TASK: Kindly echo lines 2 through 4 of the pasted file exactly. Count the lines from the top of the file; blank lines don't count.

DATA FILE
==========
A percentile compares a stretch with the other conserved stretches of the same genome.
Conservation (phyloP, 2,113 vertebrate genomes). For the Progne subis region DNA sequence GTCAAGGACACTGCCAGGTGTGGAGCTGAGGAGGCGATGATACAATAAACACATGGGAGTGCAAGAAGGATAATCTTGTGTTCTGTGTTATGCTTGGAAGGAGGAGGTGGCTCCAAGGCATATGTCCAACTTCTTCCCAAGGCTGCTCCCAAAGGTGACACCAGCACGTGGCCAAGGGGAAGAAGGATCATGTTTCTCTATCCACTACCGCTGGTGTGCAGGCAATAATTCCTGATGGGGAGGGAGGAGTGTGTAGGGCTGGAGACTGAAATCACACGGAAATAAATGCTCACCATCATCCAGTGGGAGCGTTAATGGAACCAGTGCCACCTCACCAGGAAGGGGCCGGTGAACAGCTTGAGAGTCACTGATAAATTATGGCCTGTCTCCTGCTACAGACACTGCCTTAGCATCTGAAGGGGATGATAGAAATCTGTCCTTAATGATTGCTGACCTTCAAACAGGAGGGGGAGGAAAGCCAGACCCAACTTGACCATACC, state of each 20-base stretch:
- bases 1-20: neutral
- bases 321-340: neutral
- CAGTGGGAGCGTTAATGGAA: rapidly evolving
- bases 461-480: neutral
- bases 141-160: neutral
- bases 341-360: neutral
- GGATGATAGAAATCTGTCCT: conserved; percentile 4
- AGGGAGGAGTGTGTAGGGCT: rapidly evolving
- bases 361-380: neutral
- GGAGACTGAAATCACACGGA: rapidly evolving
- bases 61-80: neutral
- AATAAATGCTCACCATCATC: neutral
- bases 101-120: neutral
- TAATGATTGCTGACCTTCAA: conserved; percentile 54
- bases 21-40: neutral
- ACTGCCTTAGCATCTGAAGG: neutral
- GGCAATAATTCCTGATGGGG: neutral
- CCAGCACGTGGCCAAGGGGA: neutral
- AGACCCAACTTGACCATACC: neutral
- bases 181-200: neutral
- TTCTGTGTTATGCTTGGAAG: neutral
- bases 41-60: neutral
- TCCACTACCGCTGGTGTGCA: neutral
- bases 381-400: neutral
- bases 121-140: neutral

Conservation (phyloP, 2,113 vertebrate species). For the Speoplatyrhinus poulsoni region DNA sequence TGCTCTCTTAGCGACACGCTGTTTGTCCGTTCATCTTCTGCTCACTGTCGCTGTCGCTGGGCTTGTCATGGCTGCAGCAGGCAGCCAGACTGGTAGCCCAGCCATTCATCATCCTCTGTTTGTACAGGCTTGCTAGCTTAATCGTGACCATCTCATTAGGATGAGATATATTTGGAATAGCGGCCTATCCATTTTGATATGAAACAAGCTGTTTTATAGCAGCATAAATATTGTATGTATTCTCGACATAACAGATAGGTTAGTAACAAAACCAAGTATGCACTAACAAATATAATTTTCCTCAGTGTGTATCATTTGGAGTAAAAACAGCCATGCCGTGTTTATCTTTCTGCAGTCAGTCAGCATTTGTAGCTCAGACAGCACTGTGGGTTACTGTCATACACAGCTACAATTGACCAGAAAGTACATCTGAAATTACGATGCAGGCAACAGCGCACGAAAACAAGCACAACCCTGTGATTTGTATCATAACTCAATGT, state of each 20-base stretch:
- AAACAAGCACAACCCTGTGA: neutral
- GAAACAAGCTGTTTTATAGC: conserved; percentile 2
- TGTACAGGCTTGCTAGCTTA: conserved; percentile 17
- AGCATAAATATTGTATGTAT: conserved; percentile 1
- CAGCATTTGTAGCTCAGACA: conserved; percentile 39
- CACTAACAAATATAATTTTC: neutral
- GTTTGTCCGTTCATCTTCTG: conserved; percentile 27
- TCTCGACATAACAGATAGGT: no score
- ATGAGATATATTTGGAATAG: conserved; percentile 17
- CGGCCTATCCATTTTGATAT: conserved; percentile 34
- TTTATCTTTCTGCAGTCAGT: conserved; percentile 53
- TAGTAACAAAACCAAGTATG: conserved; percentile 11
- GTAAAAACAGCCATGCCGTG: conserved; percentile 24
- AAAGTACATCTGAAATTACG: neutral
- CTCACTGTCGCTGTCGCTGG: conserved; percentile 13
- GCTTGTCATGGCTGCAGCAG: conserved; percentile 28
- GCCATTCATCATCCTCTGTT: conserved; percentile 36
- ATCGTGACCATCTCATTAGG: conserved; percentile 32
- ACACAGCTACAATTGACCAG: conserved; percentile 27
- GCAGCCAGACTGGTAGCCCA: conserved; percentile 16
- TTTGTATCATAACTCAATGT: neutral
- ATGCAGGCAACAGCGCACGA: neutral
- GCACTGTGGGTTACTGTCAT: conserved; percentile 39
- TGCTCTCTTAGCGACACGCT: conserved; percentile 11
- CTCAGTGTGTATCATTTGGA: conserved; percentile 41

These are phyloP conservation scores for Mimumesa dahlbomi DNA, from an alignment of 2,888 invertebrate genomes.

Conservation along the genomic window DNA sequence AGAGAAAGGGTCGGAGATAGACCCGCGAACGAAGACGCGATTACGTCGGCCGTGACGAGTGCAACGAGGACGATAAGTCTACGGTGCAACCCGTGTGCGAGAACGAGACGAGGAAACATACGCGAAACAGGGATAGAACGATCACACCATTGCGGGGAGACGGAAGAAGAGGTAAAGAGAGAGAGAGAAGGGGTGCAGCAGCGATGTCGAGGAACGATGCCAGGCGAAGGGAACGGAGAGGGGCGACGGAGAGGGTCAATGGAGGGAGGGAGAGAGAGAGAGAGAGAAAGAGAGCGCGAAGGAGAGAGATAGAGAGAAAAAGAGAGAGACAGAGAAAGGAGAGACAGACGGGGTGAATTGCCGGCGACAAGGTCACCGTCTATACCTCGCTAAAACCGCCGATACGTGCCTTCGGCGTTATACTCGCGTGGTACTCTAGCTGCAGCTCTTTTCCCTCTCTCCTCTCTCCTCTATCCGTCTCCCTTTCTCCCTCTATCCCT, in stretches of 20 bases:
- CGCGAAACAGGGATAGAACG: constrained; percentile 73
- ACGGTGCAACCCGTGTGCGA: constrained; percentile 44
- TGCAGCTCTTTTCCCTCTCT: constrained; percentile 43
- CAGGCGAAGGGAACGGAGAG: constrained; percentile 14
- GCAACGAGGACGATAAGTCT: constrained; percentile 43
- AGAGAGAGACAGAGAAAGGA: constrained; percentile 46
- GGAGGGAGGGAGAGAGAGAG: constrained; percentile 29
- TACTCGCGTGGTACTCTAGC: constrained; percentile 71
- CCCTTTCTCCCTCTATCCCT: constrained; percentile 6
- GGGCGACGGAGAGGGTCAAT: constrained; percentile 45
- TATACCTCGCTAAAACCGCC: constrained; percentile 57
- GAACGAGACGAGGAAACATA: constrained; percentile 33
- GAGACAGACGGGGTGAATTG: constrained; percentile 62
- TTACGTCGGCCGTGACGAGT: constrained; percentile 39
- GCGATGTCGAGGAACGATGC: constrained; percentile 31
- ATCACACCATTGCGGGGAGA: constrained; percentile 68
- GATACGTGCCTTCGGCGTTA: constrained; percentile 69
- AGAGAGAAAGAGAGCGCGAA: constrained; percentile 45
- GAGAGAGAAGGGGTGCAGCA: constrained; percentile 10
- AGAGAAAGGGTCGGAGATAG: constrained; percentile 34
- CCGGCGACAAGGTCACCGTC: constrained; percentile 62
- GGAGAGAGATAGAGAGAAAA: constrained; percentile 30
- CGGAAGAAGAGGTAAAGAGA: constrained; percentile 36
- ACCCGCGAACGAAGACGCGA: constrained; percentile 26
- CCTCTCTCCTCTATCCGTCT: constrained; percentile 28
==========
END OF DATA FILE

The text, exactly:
Conservation (phyloP, 2,113 vertebrate genomes). For the Progne subis region DNA sequence GTCAAGGACACTGCCAGGTGTGGAGCTGAGGAGGCGATGATACAATAAACACATGGGAGTGCAAGAAGGATAATCTTGTGTTCTGTGTTATGCTTGGAAGGAGGAGGTGGCTCCAAGGCATATGTCCAACTTCTTCCCAAGGCTGCTCCCAAAGGTGACACCAGCACGTGGCCAAGGGGAAGAAGGATCATGTTTCTCTATCCACTACCGCTGGTGTGCAGGCAATAATTCCTGATGGGGAGGGAGGAGTGTGTAGGGCTGGAGACTGAAATCACACGGAAATAAATGCTCACCATCATCCAGTGGGAGCGTTAATGGAACCAGTGCCACCTCACCAGGAAGGGGCCGGTGAACAGCTTGAGAGTCACTGATAAATTATGGCCTGTCTCCTGCTACAGACACTGCCTTAGCATCTGAAGGGGATGATAGAAATCTGTCCTTAATGATTGCTGACCTTCAAACAGGAGGGGGAGGAAAGCCAGACCCAACTTGACCATACC, state of each 20-base stretch:
- bases 1-20: neutral
- bases 321-340: neutral